Chai Society

Chai Society of Temple Beth David of the South Shore, formerly known as the Brotherhood and Sisterhood, is a diverse group of men and women consisting of members of the Temple and active members of the wider Jewish Community. Chai Society’s members have a common commitment to foster the highest ideals of Judaism as expressed through the synagogue; to promote closer fellowship amongst its members and in cooperation with the Temple, to be a mentor of religious, social and educational activities.

Temple-Beth-David-Community-1-Mah JonggRegular programming includes: sponsoring Passover and Chanukah dinners, the Purim Carnival, end of school year family barbeque, and organizing the Onegs on Shabbat. Other activities include: the Sukkah raising, presenting gifts to the Bar/Bat Mitzvah students and Confirmands, and participation along with building and grounds in the maintenance and improvement of the facilities.

Chai Society of Temple Beth David endeavors to have something for everyone and encourages participation of all members of the Temple and local Jewish community.

The Young Adult Community (YAC)


The Young Adult Community (YAC) at TBD is a group of young adults ranging from recent high school grads through 30s. Their goal is to foster a sense of Jewish community by engaging our generations from the Jewish to the “Jew-ish”. We aspire to provide a space for young adults to explore our connection to Judaism during this ever-changing phase in our lives.

YAC programs include social gatherings, social action projects, networking and more.

Youth Group

Temple Beth David is proud to provide spiritual and social events and interactions for all our youth and younger children – to build community, meet other Jewish teens and to just have fun together. There is something for everyone!

Our high school students are members of SCRAFTY (Stoughton-Canton-Randolph Area Federation of Temple Youth) and have access to all the local and regional programming offered through NFTY Northeast (North American Federation of Temple Youth), part of the family of Union for Reform Judaism camps and youth programs. A number of regional events are held throughout the year, including three multi-day programs at Camps Eisner and Crane Lake in western Massachusetts, the Levi Leap Dance in the fall, Winter Wonderland ski weekend in January, and weekend conclavettes at various host temples. Our local events, which sometimes run in conjunction with other NFTY youth groups, include trips to sporting events or IMAX movies, shopping trips and beach parties. We also participate in various social action activities during the year.


The mission of Chesed (kindness) is to ensure that no member of the Temple Beth David family is alone in a time of need.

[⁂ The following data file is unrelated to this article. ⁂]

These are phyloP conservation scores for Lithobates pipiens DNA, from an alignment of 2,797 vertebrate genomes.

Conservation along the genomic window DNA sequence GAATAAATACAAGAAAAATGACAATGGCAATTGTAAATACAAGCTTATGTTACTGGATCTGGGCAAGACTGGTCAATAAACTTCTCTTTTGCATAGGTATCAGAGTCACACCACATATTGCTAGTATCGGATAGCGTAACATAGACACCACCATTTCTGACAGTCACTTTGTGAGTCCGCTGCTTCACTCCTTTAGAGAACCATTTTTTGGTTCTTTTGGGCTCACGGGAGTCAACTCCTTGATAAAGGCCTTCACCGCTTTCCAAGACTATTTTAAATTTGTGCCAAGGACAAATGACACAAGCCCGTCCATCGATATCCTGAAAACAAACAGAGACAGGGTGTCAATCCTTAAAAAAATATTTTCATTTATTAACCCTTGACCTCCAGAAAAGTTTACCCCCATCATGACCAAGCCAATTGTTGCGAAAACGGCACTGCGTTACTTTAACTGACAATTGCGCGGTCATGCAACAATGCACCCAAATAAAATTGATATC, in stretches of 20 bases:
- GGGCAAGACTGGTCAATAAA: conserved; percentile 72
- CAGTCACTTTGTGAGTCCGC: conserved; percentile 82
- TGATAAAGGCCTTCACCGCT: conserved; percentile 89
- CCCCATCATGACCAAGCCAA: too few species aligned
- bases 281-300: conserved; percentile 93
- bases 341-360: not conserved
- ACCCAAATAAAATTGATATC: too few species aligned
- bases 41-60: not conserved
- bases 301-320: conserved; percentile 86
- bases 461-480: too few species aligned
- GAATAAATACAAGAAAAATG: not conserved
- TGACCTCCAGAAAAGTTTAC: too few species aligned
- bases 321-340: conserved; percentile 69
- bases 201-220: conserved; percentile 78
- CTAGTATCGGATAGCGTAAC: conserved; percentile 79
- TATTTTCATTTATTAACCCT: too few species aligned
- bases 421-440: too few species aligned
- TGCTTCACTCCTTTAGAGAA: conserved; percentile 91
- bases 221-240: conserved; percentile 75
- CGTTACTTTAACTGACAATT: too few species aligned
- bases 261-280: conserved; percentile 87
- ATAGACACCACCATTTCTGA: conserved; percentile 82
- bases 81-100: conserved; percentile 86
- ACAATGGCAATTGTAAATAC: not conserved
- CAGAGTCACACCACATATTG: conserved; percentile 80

We wish to acknowledge and engage our members at every stage of their lives and to offer compassion and acts of loving kindness to individuals and families during times of need. Compassion, tzedakah, and the ability to care for and love one another are important Jewish virtues. These compel us to direct our personal resources to support one another, thereby creating a caring, loving and holy community.

In this broken world, our aim is: to create restoration and enable people to acknowledge that we were never meant to live life alone; to understand that community is essential and that people need one another. Our goal is to provide hope and help for those who are in moments and places they feel stuck. They need to know that they are not alone and that help is available to them when they need it.

Trust that your best days are ahead; that better endings are possible; that caring for one another brings love and harmony, and that truly we were placed on this earth to support each other on the journey through life.

Caring is a community-wide effort. We actively seek interested congregants to join our efforts to help us reach our goal. We hope to offer opportunities for mitzvah within our community. Please sign up to help.

If you know someone who is in need of chesed, or if you could use the services of the Chesed Committee yourself, please contact the Rabbi at or and someone will contact you directly as soon as possible.

Social Action

Social Action at Temple Beth David of the South Shore: Tikun Olam

Social action and service are important aspects of our community life. Through a multitude of programs that the Temple Beth David community has participated in over the years, we have enabled our members to integrate Jewish values into community service, to promote needed social change and to provide help for people in need. We try to incorporate Tikkun Olam (repairing the world) into all aspects of the congregation activities and into all aspects of our congregants’ lives.

Ongoing Programs include:

Family Table – As part of our commitment this year to Family Table (the metropolitan Boston Jewish food pantry), we have been requested to collect specific food items on a monthly basis for Annual High Holiday Food Drive We collect non-perishable food items for delivery for the local food pantries in Randolph, Stoughton, and Canton.

TBD Going Green – Our ongoing effort to lessen our carbon footprint